Government's budget reliance on corporation tax intake 'has echoes of the past'

Government's budget reliance on corporation tax intake 'has echoes of the past'

The Government's budget reliance on corporation tax intake "has echoes of the past" and could cause another crash unless clear protections are put in place.

The Irish Fiscal Advisory Council chair Seamus Coffey issued the warning as he called for realistic budgets and said the economy is at risk of over-heating due to the spending promises being made.

At the latest Oireachtas budgetary oversight committee, Mr Coffey said he stands by a 2016 report in which he said Ireland's corporation tax rate intake - the majority of which is from multinationals - is sustainable until 2020.

However, he added the source of the income has been "clearly highlighted as a risk" as it could be significantly reduced overnight if foreign firms leave.

He added that the focus on corporation tax intake is similar to the stamp duty budgetary issues at the end of the Celtic Tiger. He told Fianna Fáil finance spokesperson Michael McGrath: "It has echoes of the past."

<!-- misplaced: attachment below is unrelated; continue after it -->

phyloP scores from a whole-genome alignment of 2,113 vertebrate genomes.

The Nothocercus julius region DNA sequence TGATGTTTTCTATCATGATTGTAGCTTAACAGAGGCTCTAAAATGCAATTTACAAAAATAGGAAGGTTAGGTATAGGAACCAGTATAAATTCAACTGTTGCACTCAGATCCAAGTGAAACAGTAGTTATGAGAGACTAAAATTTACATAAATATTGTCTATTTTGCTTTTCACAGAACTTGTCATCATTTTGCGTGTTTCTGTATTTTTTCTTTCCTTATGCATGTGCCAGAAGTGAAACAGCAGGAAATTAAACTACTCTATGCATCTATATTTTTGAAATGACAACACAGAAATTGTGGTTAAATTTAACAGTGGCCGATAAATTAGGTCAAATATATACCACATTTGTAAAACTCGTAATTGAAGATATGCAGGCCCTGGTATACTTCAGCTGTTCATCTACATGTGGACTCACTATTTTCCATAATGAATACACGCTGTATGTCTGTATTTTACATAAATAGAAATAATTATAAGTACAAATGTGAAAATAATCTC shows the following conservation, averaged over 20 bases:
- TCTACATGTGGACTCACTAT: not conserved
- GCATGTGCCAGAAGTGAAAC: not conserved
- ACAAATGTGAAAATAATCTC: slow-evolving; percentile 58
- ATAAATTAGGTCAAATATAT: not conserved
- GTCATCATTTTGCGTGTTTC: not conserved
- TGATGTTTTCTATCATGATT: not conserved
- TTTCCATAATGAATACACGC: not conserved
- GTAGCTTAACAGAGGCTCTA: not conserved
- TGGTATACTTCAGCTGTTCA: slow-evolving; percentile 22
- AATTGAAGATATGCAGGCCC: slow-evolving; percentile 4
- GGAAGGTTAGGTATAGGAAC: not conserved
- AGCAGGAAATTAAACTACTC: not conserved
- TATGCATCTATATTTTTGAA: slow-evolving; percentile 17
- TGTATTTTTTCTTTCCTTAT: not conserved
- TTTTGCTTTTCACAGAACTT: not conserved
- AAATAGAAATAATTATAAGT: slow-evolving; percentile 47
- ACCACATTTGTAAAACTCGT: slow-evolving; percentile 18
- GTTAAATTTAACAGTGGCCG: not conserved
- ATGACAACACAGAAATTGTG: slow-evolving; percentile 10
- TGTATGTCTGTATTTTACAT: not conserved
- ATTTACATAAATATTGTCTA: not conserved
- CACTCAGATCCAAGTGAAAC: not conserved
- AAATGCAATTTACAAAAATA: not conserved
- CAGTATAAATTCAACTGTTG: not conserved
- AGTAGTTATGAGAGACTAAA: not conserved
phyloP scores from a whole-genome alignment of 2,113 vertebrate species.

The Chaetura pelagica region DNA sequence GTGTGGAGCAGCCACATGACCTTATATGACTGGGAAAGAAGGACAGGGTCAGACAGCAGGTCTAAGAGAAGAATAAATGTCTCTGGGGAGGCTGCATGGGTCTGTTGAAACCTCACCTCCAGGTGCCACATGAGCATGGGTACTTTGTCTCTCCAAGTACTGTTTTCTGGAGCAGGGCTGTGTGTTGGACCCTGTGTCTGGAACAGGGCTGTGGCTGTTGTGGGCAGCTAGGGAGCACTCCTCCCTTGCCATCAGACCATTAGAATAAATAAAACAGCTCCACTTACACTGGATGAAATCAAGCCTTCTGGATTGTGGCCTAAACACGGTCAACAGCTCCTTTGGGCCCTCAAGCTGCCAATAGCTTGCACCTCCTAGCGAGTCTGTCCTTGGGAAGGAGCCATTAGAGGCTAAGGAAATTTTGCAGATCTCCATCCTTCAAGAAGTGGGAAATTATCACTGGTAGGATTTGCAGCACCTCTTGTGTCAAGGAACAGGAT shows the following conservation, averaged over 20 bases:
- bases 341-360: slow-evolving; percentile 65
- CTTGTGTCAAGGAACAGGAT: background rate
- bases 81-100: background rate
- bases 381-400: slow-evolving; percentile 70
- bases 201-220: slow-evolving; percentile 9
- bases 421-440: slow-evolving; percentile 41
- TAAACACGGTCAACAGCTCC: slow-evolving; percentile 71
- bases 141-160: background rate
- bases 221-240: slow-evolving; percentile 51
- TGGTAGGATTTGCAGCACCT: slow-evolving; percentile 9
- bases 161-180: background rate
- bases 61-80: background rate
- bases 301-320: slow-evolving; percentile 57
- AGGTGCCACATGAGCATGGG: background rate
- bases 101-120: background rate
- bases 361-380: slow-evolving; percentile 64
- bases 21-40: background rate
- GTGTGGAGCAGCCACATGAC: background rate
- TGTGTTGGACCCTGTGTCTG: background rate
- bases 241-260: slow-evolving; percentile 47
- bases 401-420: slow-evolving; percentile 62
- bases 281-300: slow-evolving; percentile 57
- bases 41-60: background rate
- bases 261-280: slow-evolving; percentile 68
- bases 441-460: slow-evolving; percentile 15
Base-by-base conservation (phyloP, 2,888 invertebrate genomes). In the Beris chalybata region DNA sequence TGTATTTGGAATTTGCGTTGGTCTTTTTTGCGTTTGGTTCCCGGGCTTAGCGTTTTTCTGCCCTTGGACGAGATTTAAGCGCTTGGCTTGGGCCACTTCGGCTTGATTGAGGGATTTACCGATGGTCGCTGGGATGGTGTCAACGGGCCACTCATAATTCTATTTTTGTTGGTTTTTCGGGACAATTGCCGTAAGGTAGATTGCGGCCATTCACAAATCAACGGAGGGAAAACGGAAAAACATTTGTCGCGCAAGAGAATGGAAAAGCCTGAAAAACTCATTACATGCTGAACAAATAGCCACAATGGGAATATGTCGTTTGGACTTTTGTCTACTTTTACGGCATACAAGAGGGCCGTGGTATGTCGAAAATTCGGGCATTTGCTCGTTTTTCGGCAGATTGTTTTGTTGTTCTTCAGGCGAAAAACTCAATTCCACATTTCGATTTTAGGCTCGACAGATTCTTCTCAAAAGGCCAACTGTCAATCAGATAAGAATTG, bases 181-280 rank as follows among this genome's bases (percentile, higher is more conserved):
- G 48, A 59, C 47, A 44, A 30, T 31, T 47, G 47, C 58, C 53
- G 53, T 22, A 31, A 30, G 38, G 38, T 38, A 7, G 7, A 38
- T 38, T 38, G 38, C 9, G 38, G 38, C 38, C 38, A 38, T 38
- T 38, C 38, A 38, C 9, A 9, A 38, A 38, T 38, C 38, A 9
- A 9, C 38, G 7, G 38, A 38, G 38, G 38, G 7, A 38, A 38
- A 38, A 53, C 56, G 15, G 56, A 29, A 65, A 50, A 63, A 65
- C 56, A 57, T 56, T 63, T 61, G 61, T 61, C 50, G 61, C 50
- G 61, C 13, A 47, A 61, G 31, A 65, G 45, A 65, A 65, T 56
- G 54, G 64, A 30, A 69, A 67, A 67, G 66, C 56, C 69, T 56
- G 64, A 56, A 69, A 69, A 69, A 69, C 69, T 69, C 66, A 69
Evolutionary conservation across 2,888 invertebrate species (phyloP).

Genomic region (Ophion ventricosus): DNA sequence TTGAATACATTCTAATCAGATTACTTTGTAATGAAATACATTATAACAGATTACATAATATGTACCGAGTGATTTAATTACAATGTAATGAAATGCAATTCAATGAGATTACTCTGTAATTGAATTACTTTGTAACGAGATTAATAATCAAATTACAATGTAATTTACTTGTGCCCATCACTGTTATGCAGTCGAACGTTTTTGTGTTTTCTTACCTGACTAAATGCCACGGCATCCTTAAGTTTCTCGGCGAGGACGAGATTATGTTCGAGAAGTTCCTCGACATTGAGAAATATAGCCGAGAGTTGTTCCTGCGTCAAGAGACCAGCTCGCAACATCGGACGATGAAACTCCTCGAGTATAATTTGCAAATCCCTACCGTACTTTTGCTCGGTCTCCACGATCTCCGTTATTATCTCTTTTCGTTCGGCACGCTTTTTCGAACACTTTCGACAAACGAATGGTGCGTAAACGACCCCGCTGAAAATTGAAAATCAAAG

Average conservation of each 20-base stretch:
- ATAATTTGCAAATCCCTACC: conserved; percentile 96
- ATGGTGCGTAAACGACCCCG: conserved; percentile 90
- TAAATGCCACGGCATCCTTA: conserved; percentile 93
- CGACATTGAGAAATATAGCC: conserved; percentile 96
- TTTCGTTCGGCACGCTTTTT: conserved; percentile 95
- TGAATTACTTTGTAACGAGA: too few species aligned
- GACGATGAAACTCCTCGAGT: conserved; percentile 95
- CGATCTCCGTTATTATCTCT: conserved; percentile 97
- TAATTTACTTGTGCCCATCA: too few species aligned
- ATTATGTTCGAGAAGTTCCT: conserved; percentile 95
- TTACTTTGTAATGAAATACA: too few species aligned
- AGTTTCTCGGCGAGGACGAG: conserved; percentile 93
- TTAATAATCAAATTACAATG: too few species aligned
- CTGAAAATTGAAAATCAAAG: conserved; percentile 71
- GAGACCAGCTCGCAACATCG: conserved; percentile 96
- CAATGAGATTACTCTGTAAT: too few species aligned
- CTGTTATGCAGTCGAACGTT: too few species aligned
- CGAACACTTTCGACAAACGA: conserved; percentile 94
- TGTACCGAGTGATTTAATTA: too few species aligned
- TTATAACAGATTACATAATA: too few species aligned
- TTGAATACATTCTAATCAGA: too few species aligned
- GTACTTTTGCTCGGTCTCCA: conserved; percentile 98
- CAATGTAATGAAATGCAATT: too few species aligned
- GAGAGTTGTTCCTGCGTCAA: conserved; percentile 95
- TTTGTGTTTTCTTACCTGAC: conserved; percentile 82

Asked at the same meeting by Sinn Féin finance spokesperson Pearse Doherty to comment on suggestions the Government's latest budget has breached sensible budgetary planning, Mr Coffey said ministers "didn't stick to the plan".

He said the "very large increase in spending for 2019" is a worry adding "we would like to see a budget that is credible... we'd like to see the Government set out a plan that's within range and prudent".

IFAC council member Martina Lawless said Ireland's GDP could drop by 4% in any Brexit scenario.

However, in the event of a feared no-Brexit deal, she said GDP could be hit by as much as 8%, saying "it's not unreasonable to suggest it would double the effect" on this country.


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